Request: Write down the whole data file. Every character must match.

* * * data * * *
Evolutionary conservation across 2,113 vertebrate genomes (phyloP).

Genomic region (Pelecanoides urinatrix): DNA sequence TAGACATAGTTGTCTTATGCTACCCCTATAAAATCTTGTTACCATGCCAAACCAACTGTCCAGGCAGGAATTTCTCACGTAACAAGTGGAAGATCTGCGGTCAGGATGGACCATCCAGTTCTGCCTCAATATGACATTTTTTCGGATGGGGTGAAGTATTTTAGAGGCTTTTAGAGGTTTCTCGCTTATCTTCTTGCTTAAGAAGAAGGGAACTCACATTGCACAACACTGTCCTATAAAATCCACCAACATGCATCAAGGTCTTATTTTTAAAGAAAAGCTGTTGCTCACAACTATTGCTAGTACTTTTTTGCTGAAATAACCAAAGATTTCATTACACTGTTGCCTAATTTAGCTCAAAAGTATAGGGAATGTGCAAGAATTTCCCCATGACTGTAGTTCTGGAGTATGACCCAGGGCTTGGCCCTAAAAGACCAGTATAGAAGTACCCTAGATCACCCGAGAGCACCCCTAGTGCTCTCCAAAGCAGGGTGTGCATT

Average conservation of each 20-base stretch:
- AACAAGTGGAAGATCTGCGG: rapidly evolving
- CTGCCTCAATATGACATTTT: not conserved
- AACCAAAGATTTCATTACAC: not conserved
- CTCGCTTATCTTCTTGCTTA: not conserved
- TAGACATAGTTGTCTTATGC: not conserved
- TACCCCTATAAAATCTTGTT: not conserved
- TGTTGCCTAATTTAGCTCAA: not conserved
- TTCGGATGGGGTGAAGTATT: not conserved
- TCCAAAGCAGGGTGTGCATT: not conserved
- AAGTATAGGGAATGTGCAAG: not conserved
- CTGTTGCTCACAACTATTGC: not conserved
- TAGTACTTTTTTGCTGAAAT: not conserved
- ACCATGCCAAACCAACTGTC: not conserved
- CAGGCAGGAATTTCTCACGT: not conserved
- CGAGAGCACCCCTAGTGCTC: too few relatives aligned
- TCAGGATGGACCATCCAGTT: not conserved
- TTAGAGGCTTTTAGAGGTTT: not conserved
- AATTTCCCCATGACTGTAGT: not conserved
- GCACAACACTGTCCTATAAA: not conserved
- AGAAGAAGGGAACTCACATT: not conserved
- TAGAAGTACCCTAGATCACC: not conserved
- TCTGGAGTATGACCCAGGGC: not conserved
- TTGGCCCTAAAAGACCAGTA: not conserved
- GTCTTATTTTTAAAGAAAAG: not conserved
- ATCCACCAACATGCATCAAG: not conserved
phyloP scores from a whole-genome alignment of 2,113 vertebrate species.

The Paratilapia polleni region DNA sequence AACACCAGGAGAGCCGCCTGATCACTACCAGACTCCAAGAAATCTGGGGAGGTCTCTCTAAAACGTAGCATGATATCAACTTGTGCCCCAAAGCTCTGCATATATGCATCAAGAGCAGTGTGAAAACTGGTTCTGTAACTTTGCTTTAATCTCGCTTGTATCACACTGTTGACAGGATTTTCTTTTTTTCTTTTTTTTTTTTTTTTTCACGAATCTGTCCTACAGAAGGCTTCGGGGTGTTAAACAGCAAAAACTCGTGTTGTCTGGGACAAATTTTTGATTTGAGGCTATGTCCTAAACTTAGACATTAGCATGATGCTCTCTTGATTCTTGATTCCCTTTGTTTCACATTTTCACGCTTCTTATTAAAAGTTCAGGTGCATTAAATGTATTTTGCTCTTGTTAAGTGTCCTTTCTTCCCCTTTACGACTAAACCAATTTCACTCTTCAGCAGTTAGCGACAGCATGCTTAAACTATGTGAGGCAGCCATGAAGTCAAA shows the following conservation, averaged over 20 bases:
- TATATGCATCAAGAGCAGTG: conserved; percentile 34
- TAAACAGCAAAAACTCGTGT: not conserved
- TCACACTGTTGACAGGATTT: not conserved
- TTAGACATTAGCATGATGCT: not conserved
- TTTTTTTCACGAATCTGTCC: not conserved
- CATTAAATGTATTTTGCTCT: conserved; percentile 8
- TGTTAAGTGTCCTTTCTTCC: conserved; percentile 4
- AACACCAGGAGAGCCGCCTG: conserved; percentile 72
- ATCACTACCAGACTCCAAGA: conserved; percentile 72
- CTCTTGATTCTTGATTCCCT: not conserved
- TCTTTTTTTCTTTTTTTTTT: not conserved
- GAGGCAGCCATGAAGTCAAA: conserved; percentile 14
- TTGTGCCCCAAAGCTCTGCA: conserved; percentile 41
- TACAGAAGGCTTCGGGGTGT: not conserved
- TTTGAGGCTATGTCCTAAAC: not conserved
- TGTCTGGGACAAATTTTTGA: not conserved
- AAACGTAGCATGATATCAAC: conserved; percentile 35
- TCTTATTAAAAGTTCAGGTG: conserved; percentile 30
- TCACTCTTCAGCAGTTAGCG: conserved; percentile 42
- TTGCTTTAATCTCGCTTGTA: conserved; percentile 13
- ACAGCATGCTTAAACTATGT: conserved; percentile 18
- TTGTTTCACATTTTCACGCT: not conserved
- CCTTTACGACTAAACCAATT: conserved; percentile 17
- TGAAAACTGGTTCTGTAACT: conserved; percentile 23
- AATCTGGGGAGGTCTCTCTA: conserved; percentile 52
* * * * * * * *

Evolutionary conservation across 2,113 vertebrate genomes (phyloP).

Genomic region (Pelecanoides urinatrix): DNA sequence TAGACATAGTTGTCTTATGCTACCCCTATAAAATCTTGTTACCATGCCAAACCAACTGTCCAGGCAGGAATTTCTCACGTAACAAGTGGAAGATCTGCGGTCAGGATGGACCATCCAGTTCTGCCTCAATATGACATTTTTTCGGATGGGGTGAAGTATTTTAGAGGCTTTTAGAGGTTTCTCGCTTATCTTCTTGCTTAAGAAGAAGGGAACTCACATTGCACAACACTGTCCTATAAAATCCACCAACATGCATCAAGGTCTTATTTTTAAAGAAAAGCTGTTGCTCACAACTATTGCTAGTACTTTTTTGCTGAAATAACCAAAGATTTCATTACACTGTTGCCTAATTTAGCTCAAAAGTATAGGGAATGTGCAAGAATTTCCCCATGACTGTAGTTCTGGAGTATGACCCAGGGCTTGGCCCTAAAAGACCAGTATAGAAGTACCCTAGATCACCCGAGAGCACCCCTAGTGCTCTCCAAAGCAGGGTGTGCATT

Average conservation of each 20-base stretch:
- AACAAGTGGAAGATCTGCGG: rapidly evolving
- CTGCCTCAATATGACATTTT: not conserved
- AACCAAAGATTTCATTACAC: not conserved
- CTCGCTTATCTTCTTGCTTA: not conserved
- TAGACATAGTTGTCTTATGC: not conserved
- TACCCCTATAAAATCTTGTT: not conserved
- TGTTGCCTAATTTAGCTCAA: not conserved
- TTCGGATGGGGTGAAGTATT: not conserved
- TCCAAAGCAGGGTGTGCATT: not conserved
- AAGTATAGGGAATGTGCAAG: not conserved
- CTGTTGCTCACAACTATTGC: not conserved
- TAGTACTTTTTTGCTGAAAT: not conserved
- ACCATGCCAAACCAACTGTC: not conserved
- CAGGCAGGAATTTCTCACGT: not conserved
- CGAGAGCACCCCTAGTGCTC: too few relatives aligned
- TCAGGATGGACCATCCAGTT: not conserved
- TTAGAGGCTTTTAGAGGTTT: not conserved
- AATTTCCCCATGACTGTAGT: not conserved
- GCACAACACTGTCCTATAAA: not conserved
- AGAAGAAGGGAACTCACATT: not conserved
- TAGAAGTACCCTAGATCACC: not conserved
- TCTGGAGTATGACCCAGGGC: not conserved
- TTGGCCCTAAAAGACCAGTA: not conserved
- GTCTTATTTTTAAAGAAAAG: not conserved
- ATCCACCAACATGCATCAAG: not conserved
phyloP scores from a whole-genome alignment of 2,113 vertebrate species.

The Paratilapia polleni region DNA sequence AACACCAGGAGAGCCGCCTGATCACTACCAGACTCCAAGAAATCTGGGGAGGTCTCTCTAAAACGTAGCATGATATCAACTTGTGCCCCAAAGCTCTGCATATATGCATCAAGAGCAGTGTGAAAACTGGTTCTGTAACTTTGCTTTAATCTCGCTTGTATCACACTGTTGACAGGATTTTCTTTTTTTCTTTTTTTTTTTTTTTTTCACGAATCTGTCCTACAGAAGGCTTCGGGGTGTTAAACAGCAAAAACTCGTGTTGTCTGGGACAAATTTTTGATTTGAGGCTATGTCCTAAACTTAGACATTAGCATGATGCTCTCTTGATTCTTGATTCCCTTTGTTTCACATTTTCACGCTTCTTATTAAAAGTTCAGGTGCATTAAATGTATTTTGCTCTTGTTAAGTGTCCTTTCTTCCCCTTTACGACTAAACCAATTTCACTCTTCAGCAGTTAGCGACAGCATGCTTAAACTATGTGAGGCAGCCATGAAGTCAAA shows the following conservation, averaged over 20 bases:
- TATATGCATCAAGAGCAGTG: conserved; percentile 34
- TAAACAGCAAAAACTCGTGT: not conserved
- TCACACTGTTGACAGGATTT: not conserved
- TTAGACATTAGCATGATGCT: not conserved
- TTTTTTTCACGAATCTGTCC: not conserved
- CATTAAATGTATTTTGCTCT: conserved; percentile 8
- TGTTAAGTGTCCTTTCTTCC: conserved; percentile 4
- AACACCAGGAGAGCCGCCTG: conserved; percentile 72
- ATCACTACCAGACTCCAAGA: conserved; percentile 72
- CTCTTGATTCTTGATTCCCT: not conserved
- TCTTTTTTTCTTTTTTTTTT: not conserved
- GAGGCAGCCATGAAGTCAAA: conserved; percentile 14
- TTGTGCCCCAAAGCTCTGCA: conserved; percentile 41
- TACAGAAGGCTTCGGGGTGT: not conserved
- TTTGAGGCTATGTCCTAAAC: not conserved
- TGTCTGGGACAAATTTTTGA: not conserved
- AAACGTAGCATGATATCAAC: conserved; percentile 35
- TCTTATTAAAAGTTCAGGTG: conserved; percentile 30
- TCACTCTTCAGCAGTTAGCG: conserved; percentile 42
- TTGCTTTAATCTCGCTTGTA: conserved; percentile 13
- ACAGCATGCTTAAACTATGT: conserved; percentile 18
- TTGTTTCACATTTTCACGCT: not conserved
- CCTTTACGACTAAACCAATT: conserved; percentile 17
- TGAAAACTGGTTCTGTAACT: conserved; percentile 23
- AATCTGGGGAGGTCTCTCTA: conserved; percentile 52